December 2, 2022
Business Confidence Rises to 14-Month High
Business confidence surged to a 14-month high during November as Massachusetts employers saw signs of growth despite inflation,…Read More
Posted on October 25, 2022
By John Regan
President and CEO
I’ve been writing the last few weeks about the ever-shrinking number of qualified workers available to fill the positions we need in our Massachusetts businesses. The demographic changes underway in our state are only getting worse, and the problem of attracting and retaining high-quality workers is growing more acute.
But today I want to talk about the other side of the equation – the development of good quality, reliable workers – particularly the development of one of the most untapped resources we already have in plentiful supply: the young people in our urban centers.
The problems in our cities are well documented, and probably well known by you personally. According to the US Department of Education, 1.2 million kids drop out of high school every year. In the commonwealth that number is about 10,000 – a staggering 27 students per day. And the cost to taxpayers for each one of them over a lifetime, as reported by the Graduation Alliance (2017), is $417,061 (adjusted for 2022 dollars). That’s a whopping $4.17 billion for just one year’s non-graduates in Massachusetts alone.
This is a problem that must be solved. If we can fix the dropout problem, we will eliminate the crippling taxpayer burden and improve the overall life and economies of our cities. That’s not to mention giving each kid a chance at developing a long and fruitful career with a good paying job in one of our businesses.
We’ve traditionally looked to our public schools for these employees. But the public schools can’t do it alone, Dr. Aaron Jennings, the Diversity, Equity and Excellence Officer in the Chelsea Public Schools says.
“School districts are increasingly looking for the nonprofits, businesses and community organizations with whom we can collaborate to help our students succeed and be prepared at graduation to take high quality jobs where they can contribute and thrive,” Dr. Jennings says.
The good news is that help is on the way.
One great example is Elevate New England, which has been working for the last seven years in Lowell and Lawrence to help historically low-income, poorly performing students graduate from high school and become adults who “thrive and contribute to their communities” (quoting from their mission statement).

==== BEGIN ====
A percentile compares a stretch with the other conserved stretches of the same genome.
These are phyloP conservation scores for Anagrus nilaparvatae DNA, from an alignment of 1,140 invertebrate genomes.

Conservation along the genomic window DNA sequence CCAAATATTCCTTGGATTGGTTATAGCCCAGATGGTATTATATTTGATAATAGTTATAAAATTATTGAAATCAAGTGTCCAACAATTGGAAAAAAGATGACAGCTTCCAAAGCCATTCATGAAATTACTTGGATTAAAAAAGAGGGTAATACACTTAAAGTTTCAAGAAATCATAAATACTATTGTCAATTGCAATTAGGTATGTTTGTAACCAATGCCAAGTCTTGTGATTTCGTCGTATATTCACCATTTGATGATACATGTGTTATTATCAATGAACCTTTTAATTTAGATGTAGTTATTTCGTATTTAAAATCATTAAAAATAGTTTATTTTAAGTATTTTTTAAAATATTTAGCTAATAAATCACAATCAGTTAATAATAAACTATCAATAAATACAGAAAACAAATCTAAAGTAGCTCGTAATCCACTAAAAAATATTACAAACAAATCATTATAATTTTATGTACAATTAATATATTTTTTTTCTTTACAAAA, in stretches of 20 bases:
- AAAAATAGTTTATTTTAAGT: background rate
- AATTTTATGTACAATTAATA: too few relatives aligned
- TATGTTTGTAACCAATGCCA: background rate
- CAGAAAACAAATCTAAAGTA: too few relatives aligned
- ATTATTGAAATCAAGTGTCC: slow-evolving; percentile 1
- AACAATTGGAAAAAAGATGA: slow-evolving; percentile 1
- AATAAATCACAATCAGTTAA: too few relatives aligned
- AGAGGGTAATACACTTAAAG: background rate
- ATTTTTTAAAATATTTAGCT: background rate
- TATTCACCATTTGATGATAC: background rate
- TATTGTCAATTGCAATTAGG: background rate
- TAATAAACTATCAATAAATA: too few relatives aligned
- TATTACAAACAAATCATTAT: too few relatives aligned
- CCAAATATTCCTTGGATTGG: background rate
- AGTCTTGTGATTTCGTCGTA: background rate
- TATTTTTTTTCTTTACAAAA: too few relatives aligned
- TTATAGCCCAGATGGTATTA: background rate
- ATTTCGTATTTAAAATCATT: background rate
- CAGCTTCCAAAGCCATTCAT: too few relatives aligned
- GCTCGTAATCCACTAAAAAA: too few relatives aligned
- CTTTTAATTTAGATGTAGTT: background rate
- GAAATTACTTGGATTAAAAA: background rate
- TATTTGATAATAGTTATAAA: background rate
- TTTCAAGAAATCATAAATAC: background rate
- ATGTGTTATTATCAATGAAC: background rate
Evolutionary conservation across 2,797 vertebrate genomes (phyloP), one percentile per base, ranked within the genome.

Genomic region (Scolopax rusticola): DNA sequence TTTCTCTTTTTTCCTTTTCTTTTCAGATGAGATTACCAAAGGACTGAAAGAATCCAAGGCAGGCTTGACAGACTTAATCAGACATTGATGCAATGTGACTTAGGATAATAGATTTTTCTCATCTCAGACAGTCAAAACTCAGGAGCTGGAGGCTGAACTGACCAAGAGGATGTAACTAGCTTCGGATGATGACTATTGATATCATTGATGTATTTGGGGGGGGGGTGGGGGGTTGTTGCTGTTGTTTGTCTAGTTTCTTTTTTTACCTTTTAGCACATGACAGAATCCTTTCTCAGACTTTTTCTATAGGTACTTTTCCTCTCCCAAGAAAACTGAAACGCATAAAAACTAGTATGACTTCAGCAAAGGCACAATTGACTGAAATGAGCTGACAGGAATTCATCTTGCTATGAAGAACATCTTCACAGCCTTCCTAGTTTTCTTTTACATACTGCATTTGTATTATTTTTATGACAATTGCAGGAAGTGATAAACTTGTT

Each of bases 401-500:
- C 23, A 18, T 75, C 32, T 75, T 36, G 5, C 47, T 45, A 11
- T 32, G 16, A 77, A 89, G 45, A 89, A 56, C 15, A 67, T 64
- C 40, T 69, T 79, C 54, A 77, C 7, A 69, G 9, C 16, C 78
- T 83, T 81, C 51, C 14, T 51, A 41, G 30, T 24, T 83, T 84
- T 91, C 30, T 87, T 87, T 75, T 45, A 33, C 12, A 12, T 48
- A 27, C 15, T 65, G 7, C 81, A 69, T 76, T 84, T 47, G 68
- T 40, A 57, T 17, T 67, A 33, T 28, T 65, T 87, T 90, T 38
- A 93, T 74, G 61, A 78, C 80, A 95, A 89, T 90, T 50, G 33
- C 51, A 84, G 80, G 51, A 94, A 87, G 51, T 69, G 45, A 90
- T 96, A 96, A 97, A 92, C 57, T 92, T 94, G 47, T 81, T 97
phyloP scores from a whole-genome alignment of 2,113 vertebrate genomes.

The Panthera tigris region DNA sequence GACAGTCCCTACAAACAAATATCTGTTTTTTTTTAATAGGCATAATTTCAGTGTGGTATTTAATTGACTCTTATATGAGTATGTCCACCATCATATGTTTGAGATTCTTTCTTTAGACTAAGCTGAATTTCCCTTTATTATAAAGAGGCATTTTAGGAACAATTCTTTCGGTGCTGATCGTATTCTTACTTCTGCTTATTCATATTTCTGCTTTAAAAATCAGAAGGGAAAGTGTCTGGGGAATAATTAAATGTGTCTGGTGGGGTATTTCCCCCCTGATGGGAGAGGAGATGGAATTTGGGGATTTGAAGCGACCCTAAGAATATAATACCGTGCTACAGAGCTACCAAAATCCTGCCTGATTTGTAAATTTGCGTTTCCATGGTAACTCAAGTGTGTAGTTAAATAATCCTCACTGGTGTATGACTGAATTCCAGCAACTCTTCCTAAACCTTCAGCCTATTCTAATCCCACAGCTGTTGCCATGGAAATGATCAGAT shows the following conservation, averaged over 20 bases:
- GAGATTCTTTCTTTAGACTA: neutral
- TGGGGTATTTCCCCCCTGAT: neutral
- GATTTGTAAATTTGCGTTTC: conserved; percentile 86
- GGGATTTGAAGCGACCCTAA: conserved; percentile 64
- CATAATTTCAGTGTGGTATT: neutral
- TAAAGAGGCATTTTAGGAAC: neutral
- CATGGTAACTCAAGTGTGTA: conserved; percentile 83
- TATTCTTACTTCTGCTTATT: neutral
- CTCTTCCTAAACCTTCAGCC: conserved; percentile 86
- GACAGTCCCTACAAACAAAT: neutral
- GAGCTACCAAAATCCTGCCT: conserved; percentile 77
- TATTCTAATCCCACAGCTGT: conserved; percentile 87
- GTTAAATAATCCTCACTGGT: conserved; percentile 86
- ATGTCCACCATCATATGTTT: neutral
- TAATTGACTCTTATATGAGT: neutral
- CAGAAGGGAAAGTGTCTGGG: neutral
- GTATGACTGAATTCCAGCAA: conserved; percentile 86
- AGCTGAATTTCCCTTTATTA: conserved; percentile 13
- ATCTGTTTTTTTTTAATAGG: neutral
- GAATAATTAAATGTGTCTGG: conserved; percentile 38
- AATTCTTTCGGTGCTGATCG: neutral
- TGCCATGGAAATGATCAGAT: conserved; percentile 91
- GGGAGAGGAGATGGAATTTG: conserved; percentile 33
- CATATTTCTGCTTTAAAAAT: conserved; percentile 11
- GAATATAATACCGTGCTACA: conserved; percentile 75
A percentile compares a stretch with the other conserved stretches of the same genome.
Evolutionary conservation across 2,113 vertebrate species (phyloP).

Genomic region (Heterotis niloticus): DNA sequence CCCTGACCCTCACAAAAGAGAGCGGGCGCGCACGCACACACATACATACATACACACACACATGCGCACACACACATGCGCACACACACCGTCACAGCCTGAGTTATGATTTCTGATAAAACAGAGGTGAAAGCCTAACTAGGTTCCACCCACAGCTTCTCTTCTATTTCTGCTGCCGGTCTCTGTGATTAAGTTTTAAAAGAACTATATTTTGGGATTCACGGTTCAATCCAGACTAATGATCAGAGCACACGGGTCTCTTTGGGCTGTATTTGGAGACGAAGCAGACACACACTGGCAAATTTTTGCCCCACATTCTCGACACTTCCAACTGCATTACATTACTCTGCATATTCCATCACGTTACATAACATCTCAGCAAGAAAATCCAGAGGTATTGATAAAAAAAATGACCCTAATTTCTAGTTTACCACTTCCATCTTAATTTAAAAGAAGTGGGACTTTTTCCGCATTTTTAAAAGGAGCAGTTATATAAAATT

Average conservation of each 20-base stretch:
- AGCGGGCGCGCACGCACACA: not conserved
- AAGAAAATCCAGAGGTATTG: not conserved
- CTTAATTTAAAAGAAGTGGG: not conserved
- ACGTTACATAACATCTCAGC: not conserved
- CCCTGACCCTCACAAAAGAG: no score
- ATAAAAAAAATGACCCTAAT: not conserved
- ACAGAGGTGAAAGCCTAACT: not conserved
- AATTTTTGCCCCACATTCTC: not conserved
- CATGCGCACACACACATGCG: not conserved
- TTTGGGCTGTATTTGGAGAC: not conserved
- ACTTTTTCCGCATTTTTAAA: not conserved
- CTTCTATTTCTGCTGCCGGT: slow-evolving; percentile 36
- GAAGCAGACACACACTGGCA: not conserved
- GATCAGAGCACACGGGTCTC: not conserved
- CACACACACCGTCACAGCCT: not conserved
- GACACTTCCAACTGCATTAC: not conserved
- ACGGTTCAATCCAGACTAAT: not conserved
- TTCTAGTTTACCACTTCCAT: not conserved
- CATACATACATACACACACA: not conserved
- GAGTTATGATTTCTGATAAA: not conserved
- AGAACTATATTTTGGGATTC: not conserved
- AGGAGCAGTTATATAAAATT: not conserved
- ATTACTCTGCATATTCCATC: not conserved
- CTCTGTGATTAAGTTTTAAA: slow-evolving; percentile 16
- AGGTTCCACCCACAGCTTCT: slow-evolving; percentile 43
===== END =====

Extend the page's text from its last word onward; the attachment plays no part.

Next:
Working this year with 1500 kids, Elevate New England teaches accredited classes in public high schools and middle schools – classes that meet every day alongside history and math. But their curriculum contains subjects like positive work ethic, responsibility, integrity, respect, career mindedness, and seven more topics just like them. In other words, the kind of qualities we all look for in the people we want to hire.
Elevate New England has figured out not only how to teach these qualities – but also how to build “soft skills” into the young people through long-term mentoring commitments. The graduation rate is 98%. And while some of their kids head to college and others to the military, the lion’s share of them are ready, eager, and well prepared to jump into the workforce. These are the kind of workers we need.
Businesses in the commonwealth need to find innovative, nimble, results-oriented non-profits like Elevate New England and help them succeed. They are not only our pipeline for good employees but they are also our strategy to help our cities grow stronger.
Elevate’s Board Chairman, Jim Pocock, says the organization is looking for additional corporate partnerships to take on their graduates as employees and also to help them expand the program. We all need to find non-profits that are doing work like this and build such partnerships. As Elevate says in its tagline, “no one gets there alone.”